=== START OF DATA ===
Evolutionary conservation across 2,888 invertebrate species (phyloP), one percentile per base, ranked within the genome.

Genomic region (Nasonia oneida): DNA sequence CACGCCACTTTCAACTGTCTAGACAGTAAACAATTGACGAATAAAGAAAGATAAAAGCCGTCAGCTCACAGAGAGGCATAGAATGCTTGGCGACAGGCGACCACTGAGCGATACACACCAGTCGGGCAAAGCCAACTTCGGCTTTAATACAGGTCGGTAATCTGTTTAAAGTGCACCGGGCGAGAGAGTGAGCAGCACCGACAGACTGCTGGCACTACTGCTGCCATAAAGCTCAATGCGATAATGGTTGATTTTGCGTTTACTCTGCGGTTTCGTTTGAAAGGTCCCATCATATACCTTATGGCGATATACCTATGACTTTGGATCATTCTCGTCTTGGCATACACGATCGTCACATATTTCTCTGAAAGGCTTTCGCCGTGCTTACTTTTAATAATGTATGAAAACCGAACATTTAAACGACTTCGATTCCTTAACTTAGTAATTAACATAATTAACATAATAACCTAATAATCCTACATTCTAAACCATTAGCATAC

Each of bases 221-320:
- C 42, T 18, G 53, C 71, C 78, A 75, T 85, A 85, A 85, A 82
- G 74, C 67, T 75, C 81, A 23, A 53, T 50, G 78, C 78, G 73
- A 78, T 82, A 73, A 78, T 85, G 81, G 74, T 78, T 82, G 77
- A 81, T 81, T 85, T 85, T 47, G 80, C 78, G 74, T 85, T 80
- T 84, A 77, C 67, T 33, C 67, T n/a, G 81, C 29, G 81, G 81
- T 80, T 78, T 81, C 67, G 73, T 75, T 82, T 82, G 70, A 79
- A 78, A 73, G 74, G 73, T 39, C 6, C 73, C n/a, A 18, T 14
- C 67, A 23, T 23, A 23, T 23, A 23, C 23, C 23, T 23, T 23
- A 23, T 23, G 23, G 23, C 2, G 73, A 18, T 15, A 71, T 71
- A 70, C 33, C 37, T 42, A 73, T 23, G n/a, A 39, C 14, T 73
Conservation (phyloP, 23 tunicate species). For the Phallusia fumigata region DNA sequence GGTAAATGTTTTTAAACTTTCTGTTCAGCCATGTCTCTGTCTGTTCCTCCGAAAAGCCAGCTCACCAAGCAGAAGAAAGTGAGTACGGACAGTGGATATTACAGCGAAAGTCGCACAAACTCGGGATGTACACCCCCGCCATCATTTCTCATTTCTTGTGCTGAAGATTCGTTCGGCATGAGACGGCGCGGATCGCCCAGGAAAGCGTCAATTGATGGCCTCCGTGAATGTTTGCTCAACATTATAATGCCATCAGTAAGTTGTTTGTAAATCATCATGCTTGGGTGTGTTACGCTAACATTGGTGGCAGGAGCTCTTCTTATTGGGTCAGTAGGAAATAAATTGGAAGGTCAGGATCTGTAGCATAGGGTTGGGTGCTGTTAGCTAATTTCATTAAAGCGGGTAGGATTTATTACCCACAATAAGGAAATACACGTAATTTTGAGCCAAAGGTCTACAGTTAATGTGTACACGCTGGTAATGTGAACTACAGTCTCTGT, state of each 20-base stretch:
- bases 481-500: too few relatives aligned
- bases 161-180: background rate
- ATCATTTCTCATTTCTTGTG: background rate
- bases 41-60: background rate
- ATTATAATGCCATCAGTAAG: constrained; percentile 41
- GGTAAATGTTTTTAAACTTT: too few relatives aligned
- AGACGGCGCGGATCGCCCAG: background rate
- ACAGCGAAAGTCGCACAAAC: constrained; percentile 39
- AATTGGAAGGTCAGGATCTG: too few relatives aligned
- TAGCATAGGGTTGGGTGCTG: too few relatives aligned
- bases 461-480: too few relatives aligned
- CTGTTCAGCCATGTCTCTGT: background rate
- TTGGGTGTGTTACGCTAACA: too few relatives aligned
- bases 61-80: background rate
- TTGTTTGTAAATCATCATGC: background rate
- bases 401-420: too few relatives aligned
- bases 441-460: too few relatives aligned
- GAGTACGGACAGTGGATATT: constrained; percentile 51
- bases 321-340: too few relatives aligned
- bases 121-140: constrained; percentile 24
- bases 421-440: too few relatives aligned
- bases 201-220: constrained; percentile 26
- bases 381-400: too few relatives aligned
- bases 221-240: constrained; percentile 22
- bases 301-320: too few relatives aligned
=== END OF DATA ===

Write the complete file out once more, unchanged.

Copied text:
Evolutionary conservation across 2,888 invertebrate species (phyloP), one percentile per base, ranked within the genome.

Genomic region (Nasonia oneida): DNA sequence CACGCCACTTTCAACTGTCTAGACAGTAAACAATTGACGAATAAAGAAAGATAAAAGCCGTCAGCTCACAGAGAGGCATAGAATGCTTGGCGACAGGCGACCACTGAGCGATACACACCAGTCGGGCAAAGCCAACTTCGGCTTTAATACAGGTCGGTAATCTGTTTAAAGTGCACCGGGCGAGAGAGTGAGCAGCACCGACAGACTGCTGGCACTACTGCTGCCATAAAGCTCAATGCGATAATGGTTGATTTTGCGTTTACTCTGCGGTTTCGTTTGAAAGGTCCCATCATATACCTTATGGCGATATACCTATGACTTTGGATCATTCTCGTCTTGGCATACACGATCGTCACATATTTCTCTGAAAGGCTTTCGCCGTGCTTACTTTTAATAATGTATGAAAACCGAACATTTAAACGACTTCGATTCCTTAACTTAGTAATTAACATAATTAACATAATAACCTAATAATCCTACATTCTAAACCATTAGCATAC

Each of bases 221-320:
- C 42, T 18, G 53, C 71, C 78, A 75, T 85, A 85, A 85, A 82
- G 74, C 67, T 75, C 81, A 23, A 53, T 50, G 78, C 78, G 73
- A 78, T 82, A 73, A 78, T 85, G 81, G 74, T 78, T 82, G 77
- A 81, T 81, T 85, T 85, T 47, G 80, C 78, G 74, T 85, T 80
- T 84, A 77, C 67, T 33, C 67, T n/a, G 81, C 29, G 81, G 81
- T 80, T 78, T 81, C 67, G 73, T 75, T 82, T 82, G 70, A 79
- A 78, A 73, G 74, G 73, T 39, C 6, C 73, C n/a, A 18, T 14
- C 67, A 23, T 23, A 23, T 23, A 23, C 23, C 23, T 23, T 23
- A 23, T 23, G 23, G 23, C 2, G 73, A 18, T 15, A 71, T 71
- A 70, C 33, C 37, T 42, A 73, T 23, G n/a, A 39, C 14, T 73
Conservation (phyloP, 23 tunicate species). For the Phallusia fumigata region DNA sequence GGTAAATGTTTTTAAACTTTCTGTTCAGCCATGTCTCTGTCTGTTCCTCCGAAAAGCCAGCTCACCAAGCAGAAGAAAGTGAGTACGGACAGTGGATATTACAGCGAAAGTCGCACAAACTCGGGATGTACACCCCCGCCATCATTTCTCATTTCTTGTGCTGAAGATTCGTTCGGCATGAGACGGCGCGGATCGCCCAGGAAAGCGTCAATTGATGGCCTCCGTGAATGTTTGCTCAACATTATAATGCCATCAGTAAGTTGTTTGTAAATCATCATGCTTGGGTGTGTTACGCTAACATTGGTGGCAGGAGCTCTTCTTATTGGGTCAGTAGGAAATAAATTGGAAGGTCAGGATCTGTAGCATAGGGTTGGGTGCTGTTAGCTAATTTCATTAAAGCGGGTAGGATTTATTACCCACAATAAGGAAATACACGTAATTTTGAGCCAAAGGTCTACAGTTAATGTGTACACGCTGGTAATGTGAACTACAGTCTCTGT, state of each 20-base stretch:
- bases 481-500: too few relatives aligned
- bases 161-180: background rate
- ATCATTTCTCATTTCTTGTG: background rate
- bases 41-60: background rate
- ATTATAATGCCATCAGTAAG: constrained; percentile 41
- GGTAAATGTTTTTAAACTTT: too few relatives aligned
- AGACGGCGCGGATCGCCCAG: background rate
- ACAGCGAAAGTCGCACAAAC: constrained; percentile 39
- AATTGGAAGGTCAGGATCTG: too few relatives aligned
- TAGCATAGGGTTGGGTGCTG: too few relatives aligned
- bases 461-480: too few relatives aligned
- CTGTTCAGCCATGTCTCTGT: background rate
- TTGGGTGTGTTACGCTAACA: too few relatives aligned
- bases 61-80: background rate
- TTGTTTGTAAATCATCATGC: background rate
- bases 401-420: too few relatives aligned
- bases 441-460: too few relatives aligned
- GAGTACGGACAGTGGATATT: constrained; percentile 51
- bases 321-340: too few relatives aligned
- bases 121-140: constrained; percentile 24
- bases 421-440: too few relatives aligned
- bases 201-220: constrained; percentile 26
- bases 381-400: too few relatives aligned
- bases 221-240: constrained; percentile 22
- bases 301-320: too few relatives aligned